China won the competition to host the recently concluded 2008 Olympics on July 13, 2001 – just two months before 9/11. For those wondering whether or not we are more secure today than we were before 9/11, consider a broader metric offered today by Thomas Friedman.
Friedman reflects on how China and America have spent the last seven years:
China has been preparing for the Olympics; we’ve been preparing for al-Qaeda. They’ve been building better stadiums, subways, airports, roads and parks. And we’ve been building better metal detectors, armored Humvees and pilotless drones.
The Olympics are over – and were a triumph. Al Qaeda, on the other hand, remains a threat. Fighting terrorism is harder than putting on a $50 billion international competition. (The latter is the Olympics.) But, Friedman points out that the hidden costs are beginning to show:
Compare arriving at La Guardia’s dumpy terminal in New York City and driving through the crumbling infrastructure into Manhattan with arriving at Shanghai’s sleek airport and taking the 220 mph magnetic levitation train, which uses electromagnetic propulsion instead of steel wheels and tracks to get to town in a blink.
At least he notes that China is not equally blessed. Beyond Beijing, that country is still in worse shape than the U.S. Friedman’s point is different: Consider how much modern infrastructure has been built in China since 2001 and how much infrastructure has been postponed in America since 2001. The next president needs a devoted nation-building program in America.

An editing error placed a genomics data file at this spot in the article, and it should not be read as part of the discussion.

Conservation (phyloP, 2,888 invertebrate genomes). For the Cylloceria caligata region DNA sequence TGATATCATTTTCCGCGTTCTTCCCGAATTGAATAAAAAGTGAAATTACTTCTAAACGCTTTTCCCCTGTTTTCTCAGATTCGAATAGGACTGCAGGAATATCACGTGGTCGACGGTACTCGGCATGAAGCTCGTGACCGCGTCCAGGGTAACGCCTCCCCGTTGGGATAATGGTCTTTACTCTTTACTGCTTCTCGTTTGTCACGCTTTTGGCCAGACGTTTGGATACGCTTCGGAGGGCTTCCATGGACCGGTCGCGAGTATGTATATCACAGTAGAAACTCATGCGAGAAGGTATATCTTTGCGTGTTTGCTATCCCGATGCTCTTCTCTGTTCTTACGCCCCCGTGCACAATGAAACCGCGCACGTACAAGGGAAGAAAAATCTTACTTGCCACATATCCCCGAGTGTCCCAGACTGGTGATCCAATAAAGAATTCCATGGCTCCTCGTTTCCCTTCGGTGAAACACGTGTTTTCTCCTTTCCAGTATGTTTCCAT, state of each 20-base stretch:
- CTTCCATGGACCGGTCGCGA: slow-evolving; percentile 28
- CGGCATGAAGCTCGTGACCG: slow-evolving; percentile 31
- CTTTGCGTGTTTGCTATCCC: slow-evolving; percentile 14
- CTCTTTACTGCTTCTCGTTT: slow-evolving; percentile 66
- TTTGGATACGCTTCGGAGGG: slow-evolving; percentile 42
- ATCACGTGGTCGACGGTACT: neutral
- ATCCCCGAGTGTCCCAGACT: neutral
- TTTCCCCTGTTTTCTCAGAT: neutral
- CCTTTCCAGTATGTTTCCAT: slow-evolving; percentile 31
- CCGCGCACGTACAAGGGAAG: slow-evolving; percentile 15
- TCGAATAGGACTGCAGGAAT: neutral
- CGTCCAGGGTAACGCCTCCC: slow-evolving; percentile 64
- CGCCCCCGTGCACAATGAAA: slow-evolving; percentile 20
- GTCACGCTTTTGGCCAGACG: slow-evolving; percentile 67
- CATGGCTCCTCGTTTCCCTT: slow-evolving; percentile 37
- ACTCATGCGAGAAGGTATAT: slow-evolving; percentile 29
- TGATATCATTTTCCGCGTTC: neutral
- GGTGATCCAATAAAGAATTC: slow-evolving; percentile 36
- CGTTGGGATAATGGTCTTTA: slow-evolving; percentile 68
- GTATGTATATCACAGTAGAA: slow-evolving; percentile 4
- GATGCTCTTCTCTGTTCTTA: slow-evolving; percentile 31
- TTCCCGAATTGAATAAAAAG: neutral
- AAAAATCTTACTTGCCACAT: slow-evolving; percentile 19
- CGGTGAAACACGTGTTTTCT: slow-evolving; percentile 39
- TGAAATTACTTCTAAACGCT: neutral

“The next president,” Friedman explains, “can have all the foreign affairs experience in the world, but it will be useless if we, as a country, are weak.” Homeland Security, in other words, is a critical part of keeping America competitive and investments in securing America can also pay dividends in quality of life. A safe and efficient public transportation system is both more secure and more effective.
The next election is not about who is tough enough on terrorists. Both Obama and McCain are equally committed to combating terrorism. The real metric is who is “strong enough, focused enough, creative enough and unifying enough to get Americans to rebuild America.”